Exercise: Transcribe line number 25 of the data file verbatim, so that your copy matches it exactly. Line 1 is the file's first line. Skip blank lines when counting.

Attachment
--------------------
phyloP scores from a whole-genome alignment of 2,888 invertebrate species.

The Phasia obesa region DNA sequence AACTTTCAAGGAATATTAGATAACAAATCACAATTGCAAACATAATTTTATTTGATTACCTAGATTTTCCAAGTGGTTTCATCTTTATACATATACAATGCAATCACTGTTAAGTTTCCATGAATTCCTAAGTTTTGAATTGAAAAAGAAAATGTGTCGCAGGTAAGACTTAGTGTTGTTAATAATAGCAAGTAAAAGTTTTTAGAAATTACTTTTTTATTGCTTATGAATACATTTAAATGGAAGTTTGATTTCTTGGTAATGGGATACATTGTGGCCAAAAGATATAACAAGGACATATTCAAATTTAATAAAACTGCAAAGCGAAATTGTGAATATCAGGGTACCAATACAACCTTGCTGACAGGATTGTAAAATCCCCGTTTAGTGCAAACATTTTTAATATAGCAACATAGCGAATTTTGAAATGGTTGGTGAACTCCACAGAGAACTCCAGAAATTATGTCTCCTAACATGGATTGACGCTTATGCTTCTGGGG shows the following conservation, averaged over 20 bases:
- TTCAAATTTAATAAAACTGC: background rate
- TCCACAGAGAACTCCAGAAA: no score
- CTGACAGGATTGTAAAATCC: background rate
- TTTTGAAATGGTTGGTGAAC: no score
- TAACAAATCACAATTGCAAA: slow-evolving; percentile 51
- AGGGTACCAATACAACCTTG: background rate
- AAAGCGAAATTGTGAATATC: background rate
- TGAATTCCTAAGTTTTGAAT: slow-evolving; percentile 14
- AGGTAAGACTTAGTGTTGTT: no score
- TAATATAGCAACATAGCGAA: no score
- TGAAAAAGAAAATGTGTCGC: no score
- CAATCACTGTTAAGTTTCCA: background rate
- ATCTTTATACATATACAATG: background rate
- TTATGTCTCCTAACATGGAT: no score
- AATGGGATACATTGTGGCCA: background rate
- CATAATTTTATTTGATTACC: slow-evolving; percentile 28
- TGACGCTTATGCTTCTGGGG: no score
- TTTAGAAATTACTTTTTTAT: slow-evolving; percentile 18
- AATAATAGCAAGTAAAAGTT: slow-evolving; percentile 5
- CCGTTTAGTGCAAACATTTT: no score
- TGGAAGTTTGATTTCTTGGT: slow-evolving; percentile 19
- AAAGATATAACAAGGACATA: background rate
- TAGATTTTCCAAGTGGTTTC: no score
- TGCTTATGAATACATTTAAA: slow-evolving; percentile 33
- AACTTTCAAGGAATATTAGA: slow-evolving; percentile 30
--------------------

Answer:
- TAGATTTTCCAAGTGGTTTC: no score